So if you haven't read Matt Kalman's post over at CBSBoston.com yet, do so before venturing on. A lot of what I'm going to say is going to be a reflection of that piece. Now, don't get this misconstrued in any way. Days of Y'Orr loves Kalman. We love his snarky attitude on Twitter and we think he's a damn good writer, but we don't agree that Jagr would be a good fit on the Bruins.
My first detraction is his age. Jagr will be 41 in February and while age shouldn't be a factor in deciding a one year contract, it will be. Look at what Mark Recchi did for the Bruins in the 2010-2011 playoffs. Keep looking. Now look again. You know what he did? Nothing. It got the point where fans were tweeting, calling up radio shows and writing about Mark Recchi's lack of production and how his lack of speed (or basic horizontal movement) was killing the second line. Just because Jagr performed last year, doesn't mean that will carry over to this season.
And lets talk about that production for a minute. Jagr posted 19 goals and 35 assists (54 points) while playing with Claude Giroux and Scott Hartnell. It took Giroux and Hartnell to have career years for Jagr to edge to the 60 point mark, so would Milan Lucic and David Krejci be able to do the same? I doubt it. Of course, that's purely speculation but I don't think that Krejci is in the same stratosphere as Claude Giroux. Based off last year, I would even say that Scotty Hartnell has eclipsed Milan Lucic as the stereotypical power forward.
I'll wait for that to sink in and then you can tell me how fucking stupid I am in the comments.
After the jump, more anti-Jagr stuff...
I mean, it's cool that Lucic sometimes will fight someone, put someone through the glass or run Ryan Miller down, but let's be serious here for a minute. A power forward is a big forward who can score goals and throw the body around, while policing the ice for his teammates. Does Lucic really do that anymore? Lets look at last year's stats:
Everything is relatively even outside of power play goals and goals scored. This is what Milan Lucic should be, but he's not. He's not even close to 37 goals. This could be an aberration for Hartnell since he's only scored 30 goals one other time in his career, but it took this career year to make Jagr look good.
So with Krejci not even being close to a clone of Claude Giroux and Hartnell/Lucic being a wash, how does Jagr improve the Bruins?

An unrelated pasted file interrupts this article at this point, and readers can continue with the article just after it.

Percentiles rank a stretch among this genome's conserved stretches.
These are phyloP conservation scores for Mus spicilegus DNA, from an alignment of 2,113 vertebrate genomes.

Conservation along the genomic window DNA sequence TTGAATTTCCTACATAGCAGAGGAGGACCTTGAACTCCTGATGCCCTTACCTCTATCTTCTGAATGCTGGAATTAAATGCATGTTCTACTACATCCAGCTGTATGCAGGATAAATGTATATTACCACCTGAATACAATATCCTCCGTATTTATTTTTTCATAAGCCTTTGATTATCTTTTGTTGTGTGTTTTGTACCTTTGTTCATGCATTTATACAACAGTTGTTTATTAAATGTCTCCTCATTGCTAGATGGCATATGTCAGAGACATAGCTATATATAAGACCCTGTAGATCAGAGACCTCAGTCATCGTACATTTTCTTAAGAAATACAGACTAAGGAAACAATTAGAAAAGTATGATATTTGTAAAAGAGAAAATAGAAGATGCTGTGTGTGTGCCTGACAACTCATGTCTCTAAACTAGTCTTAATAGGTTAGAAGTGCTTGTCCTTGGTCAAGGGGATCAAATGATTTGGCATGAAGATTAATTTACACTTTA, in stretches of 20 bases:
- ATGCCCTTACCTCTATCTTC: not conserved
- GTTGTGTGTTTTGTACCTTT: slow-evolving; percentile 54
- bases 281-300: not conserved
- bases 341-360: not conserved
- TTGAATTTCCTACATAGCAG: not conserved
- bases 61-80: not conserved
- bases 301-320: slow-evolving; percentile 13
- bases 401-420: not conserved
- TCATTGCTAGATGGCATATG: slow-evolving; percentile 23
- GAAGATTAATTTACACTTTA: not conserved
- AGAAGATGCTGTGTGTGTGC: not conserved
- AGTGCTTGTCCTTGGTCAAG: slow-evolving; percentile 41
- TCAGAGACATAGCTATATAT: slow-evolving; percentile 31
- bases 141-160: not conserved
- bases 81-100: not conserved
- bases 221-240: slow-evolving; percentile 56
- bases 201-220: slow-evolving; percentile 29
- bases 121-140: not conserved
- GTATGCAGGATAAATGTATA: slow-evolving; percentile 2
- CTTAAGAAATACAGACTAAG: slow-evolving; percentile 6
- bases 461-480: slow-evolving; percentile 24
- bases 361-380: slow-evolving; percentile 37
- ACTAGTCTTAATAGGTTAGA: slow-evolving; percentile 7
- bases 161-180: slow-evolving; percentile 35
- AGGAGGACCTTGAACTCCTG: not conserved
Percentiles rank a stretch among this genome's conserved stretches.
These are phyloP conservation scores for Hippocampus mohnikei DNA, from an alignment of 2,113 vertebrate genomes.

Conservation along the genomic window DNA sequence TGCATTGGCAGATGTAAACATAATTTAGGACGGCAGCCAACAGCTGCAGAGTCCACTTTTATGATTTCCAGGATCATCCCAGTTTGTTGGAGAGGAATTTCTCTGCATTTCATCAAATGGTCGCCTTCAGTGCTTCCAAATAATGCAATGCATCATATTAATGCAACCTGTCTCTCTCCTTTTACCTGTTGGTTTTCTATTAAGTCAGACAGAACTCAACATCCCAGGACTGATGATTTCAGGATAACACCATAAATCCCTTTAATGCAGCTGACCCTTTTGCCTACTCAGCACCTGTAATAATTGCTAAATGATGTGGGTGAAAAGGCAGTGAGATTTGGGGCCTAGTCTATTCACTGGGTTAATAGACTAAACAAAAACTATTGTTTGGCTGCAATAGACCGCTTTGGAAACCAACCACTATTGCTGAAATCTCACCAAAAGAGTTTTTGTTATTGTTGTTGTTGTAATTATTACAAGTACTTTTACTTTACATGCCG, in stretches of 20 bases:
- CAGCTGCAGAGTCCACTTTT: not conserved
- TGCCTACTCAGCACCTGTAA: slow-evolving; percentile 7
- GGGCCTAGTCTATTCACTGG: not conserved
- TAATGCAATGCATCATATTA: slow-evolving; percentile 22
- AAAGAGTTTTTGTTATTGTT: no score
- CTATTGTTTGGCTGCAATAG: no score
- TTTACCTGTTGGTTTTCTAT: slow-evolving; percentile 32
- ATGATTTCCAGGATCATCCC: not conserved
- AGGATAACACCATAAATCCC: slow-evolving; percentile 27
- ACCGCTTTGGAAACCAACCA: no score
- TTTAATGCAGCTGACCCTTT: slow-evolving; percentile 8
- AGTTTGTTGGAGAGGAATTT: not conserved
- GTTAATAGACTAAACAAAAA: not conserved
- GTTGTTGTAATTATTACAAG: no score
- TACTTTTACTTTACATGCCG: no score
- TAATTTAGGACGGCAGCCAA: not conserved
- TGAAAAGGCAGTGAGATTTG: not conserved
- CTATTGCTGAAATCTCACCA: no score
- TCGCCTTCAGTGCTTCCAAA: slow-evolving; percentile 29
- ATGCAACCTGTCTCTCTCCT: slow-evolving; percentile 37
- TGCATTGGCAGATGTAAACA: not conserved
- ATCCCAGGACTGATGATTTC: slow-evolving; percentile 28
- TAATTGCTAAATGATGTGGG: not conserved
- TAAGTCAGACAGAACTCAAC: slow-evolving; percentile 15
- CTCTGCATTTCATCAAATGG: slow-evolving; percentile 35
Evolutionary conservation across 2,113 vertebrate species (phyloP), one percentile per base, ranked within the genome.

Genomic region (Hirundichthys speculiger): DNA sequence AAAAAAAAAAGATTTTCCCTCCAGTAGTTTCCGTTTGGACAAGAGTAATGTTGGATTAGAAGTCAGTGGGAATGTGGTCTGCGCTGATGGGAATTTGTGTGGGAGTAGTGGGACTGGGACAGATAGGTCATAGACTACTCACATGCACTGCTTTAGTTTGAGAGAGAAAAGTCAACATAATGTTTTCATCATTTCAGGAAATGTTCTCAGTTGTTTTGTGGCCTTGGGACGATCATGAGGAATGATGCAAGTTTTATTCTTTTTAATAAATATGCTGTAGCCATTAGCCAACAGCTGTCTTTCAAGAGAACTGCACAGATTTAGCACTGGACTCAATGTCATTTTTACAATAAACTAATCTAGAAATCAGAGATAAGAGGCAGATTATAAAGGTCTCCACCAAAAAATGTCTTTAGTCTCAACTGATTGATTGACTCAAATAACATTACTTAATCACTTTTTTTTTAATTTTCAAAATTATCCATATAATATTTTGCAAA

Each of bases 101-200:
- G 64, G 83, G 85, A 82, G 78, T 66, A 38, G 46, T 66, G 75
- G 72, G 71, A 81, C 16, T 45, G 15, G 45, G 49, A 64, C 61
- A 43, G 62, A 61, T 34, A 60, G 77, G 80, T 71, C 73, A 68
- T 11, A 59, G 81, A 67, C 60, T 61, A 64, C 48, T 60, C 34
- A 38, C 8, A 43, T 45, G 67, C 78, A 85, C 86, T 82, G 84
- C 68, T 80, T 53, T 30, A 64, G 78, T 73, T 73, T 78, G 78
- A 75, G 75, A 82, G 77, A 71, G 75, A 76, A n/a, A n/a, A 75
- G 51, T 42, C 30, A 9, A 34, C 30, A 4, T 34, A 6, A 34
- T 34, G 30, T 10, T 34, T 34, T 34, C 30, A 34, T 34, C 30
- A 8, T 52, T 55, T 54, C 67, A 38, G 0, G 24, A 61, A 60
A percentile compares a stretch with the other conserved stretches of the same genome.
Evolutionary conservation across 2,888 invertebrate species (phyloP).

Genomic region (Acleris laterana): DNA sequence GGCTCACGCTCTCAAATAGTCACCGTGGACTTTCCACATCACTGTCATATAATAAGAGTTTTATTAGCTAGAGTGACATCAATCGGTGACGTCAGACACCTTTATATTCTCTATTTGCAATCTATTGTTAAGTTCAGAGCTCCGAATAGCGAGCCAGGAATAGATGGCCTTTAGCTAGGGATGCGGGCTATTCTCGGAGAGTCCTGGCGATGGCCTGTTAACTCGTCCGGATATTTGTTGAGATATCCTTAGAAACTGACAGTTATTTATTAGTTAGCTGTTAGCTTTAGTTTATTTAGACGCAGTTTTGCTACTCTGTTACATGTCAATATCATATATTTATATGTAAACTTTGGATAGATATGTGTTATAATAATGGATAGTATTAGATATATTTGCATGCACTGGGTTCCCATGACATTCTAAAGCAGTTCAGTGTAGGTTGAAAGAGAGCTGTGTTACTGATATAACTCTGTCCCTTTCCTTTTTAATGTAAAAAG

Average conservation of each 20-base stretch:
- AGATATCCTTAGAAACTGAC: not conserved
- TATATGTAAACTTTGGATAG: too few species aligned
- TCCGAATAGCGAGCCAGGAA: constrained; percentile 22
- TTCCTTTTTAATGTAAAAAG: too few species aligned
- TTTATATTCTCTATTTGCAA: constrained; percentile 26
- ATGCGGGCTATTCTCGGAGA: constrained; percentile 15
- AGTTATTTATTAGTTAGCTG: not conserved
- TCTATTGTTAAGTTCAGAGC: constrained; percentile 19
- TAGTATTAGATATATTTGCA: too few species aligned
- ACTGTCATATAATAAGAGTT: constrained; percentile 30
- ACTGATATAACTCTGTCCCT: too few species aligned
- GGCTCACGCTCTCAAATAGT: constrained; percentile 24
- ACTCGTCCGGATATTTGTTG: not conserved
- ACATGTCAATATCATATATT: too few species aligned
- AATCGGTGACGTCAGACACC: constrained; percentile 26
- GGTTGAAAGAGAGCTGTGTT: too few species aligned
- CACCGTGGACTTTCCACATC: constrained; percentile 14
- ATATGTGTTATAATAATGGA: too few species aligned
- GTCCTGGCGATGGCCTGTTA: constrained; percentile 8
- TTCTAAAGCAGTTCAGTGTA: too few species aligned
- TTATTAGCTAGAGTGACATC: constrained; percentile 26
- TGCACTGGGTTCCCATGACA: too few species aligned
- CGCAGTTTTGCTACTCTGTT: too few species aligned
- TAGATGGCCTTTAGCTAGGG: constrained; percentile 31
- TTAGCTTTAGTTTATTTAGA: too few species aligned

Some may look towards leadership, but isn't that why they re-signed Chris Kelly? People went bat-shit crazy when the possibility of Kelly not coming back to Boston came to light because the Bruins would lose a leader in the locker room. Well, if Kelly's leadership, coupled with guys like Chara and Seidenberg, is so valuable why is it important to disrupt the chemistry by bringing in another leader? One would think that at some point adding all these leaders would lead to some sort of leadership falling out.
It can happen.
It's also a known fact that Jagr is one of the most selfish players in the NHL. It's been written about time after time after time after time. Google "Jagr Selfish" and there's a bevy of articles that come up. Here's a small sample:
Bleacher Report: "In year's past, Jagr was notorious for being lazy on the play and not back-checking to cover his man defensively. That's one of the ultimate selfish moves for a hockey player."
Philadelphia Sports Daily: ″With that guy, you never know,″ Orpik told Josh Yohe of the Pittsburgh Tribune-Review. ″With his personality, I wasn’t shocked that he went to Philly.″ It was a veiled shot at Jagr’s character and reputation for being selfish.
Pens Labyrinth: "There is one thing that will never change about Jaromir Jagr, and that is he is one of the most selfish players in all of Hockey. I understand players have to make as much as they can while they can, but Jagr has taken that to an extreme."
So with all this leadership and chemistry bullshit being thrown around, why would it makes sense to take a guy like Jagr and put him on this team? It doesn't.
One could make a case that Jagr has changed based on one year of play, but a tiger never changes it's stripes. It could be entirely possible that Jagr "played nice" because he was looking to prove himself in the NHL. Who isn't to say that this will happen again? Maybe Jagr signs a nice one year, $4M deal and decides he doesn't really care anymore and Michael Ryder's through the season (see: gliding).
I think the Bruins can spend that $3-4M better than a guy like Jagr. Jarrett Stoll from the Kings is an unrestricted free agent this offseason who could provide some depth for Boston, but his fall off in production from 2010-2011 season to the 2011-2012 season is worrisome.
Oh yeah, there's also this guy by the name of Tuukka Rask that needs a new contract.
You remember him right?
He's only the starting goalie.
Kalman also points out that Jagr would be a good addition for the Bruins power play, which has been abysmal for two seasons now. My issue with the power play isn't necessarily who is on the power play, it's the system itself. The Bruins PP is pretty predictable at this point, especially if you've been paying attention for the past two seasons. The Bruins power play is always the same. Start at the half wall, move it behind the net, move it back to the side wall then to D#1, who passes to D#2, back to D#1 who takes a slap shot and it's blocked.
Until the system is changed, it doesn't matter who is executing it. Also, give Seguin more PP time. 6th overall on the team is a joke, kid should be #3 behind Chara and Seidenberg.